I want to end the week with something positive. There ain’t much out there. I found this though… Wally Funk.
You know her. The 82-year-old astronaut who went to the edge of space with Jeff Bezos. 82 years old and yet she looked like a kid on Christmas morning when she stepped out of that spaceship.
I’m not sure when I have seen joy like that.
On the way up, Wally Funk taped a postcard to the window of the spacecraft. It was of herself and the American flag. She said, “I’m going to take a picture with it with the earth behind me.” Now, that’s a selfie.
When she got back down, Funk said, “I loved every minute of it. I just wish it had been longer.”
Wally Funk’s backstory is fascinating. Mary Wallace Funk was one of the Mercury 13. According to Wikipedia, those thirteen women successfully underwent the same psychological screenings as the men selected by NASA for the Mercury project. It was the 1960’s. You can figure out what happened to them. Nothing. No woman back then was ever selected to go into space.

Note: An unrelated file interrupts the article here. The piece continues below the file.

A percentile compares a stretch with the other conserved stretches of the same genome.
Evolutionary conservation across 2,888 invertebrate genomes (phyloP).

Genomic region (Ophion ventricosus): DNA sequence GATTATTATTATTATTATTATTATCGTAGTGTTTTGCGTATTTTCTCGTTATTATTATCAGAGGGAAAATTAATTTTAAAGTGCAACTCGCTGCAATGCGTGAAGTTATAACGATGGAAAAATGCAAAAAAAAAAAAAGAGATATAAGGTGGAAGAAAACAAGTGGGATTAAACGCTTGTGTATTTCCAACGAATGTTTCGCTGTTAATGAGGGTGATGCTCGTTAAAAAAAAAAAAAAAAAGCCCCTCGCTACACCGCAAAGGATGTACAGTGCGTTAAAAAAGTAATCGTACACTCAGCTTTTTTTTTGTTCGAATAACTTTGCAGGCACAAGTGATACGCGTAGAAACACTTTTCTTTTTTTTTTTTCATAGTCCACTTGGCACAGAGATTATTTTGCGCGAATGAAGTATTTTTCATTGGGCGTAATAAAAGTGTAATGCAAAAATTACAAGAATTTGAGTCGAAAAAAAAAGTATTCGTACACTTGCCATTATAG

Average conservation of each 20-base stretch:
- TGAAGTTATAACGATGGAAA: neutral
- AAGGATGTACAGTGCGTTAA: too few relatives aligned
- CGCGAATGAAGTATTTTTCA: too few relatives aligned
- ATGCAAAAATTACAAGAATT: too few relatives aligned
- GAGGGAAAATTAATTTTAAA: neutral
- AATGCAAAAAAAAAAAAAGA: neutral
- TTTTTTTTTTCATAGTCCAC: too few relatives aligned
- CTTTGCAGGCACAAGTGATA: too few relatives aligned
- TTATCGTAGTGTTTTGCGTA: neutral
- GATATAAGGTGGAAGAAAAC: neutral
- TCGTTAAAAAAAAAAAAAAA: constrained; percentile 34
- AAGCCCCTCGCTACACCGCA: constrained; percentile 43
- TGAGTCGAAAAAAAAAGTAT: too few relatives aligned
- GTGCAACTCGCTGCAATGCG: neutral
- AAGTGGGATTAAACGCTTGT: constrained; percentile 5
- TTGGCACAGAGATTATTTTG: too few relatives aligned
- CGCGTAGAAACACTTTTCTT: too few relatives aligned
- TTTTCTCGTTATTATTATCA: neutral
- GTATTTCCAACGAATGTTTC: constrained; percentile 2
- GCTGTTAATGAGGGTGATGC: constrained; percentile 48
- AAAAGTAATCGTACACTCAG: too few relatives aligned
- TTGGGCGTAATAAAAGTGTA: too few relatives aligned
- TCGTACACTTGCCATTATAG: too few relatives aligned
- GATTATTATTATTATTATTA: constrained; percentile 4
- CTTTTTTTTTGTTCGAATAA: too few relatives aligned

Wally Funk didn’t let it get her down. Just look at her bio.
She was the first female air safety investigator for the National Transportation Safety Board, the first female civilian flight instructor at Fort Sill, Oklahoma, and the first female Federal Aviation Agency inspector.
Impressive resume. But she was always an astronaut at heart. Wally’s dream came true when Jeff Bezos came knocking. He wanted her to be his guest on Blue Origin’s first flight.
Side bar: Wally Funk had already purchased a ticket for Virgin Galactic’s ship into space for $200,000. Refund, Mr. Branson?
Here’s the thing… I grew up loving the space program. Watched every launch. Those astronauts were my heroes. Never once did I hear of the women that trained as hard as the men.
Wally Funk’s story reminds me of “Hidden Figures.” The book and movie about the African American women who were there and helped launch our space program. I’m glad these stories are finally being told.
Back to Wally. On not getting to be an astronaut early on in her life, she told the New York Times, “I was brought up that when things don’t work out, you go to your alternative.”
Don’t you love that? “You go to your alternative.” I want to meet Wally Funk. Feel her energy. Feel her joy.
Wally Funk has lived a full life. She has done it all. She finally made it into space. She’s not done either. She’s still got a ticket to go up on Virgin Galactic. I’ll bet she goes.
Coronavirus. Wildfires. The news has been tough this week. Wally Funk helped pull me through.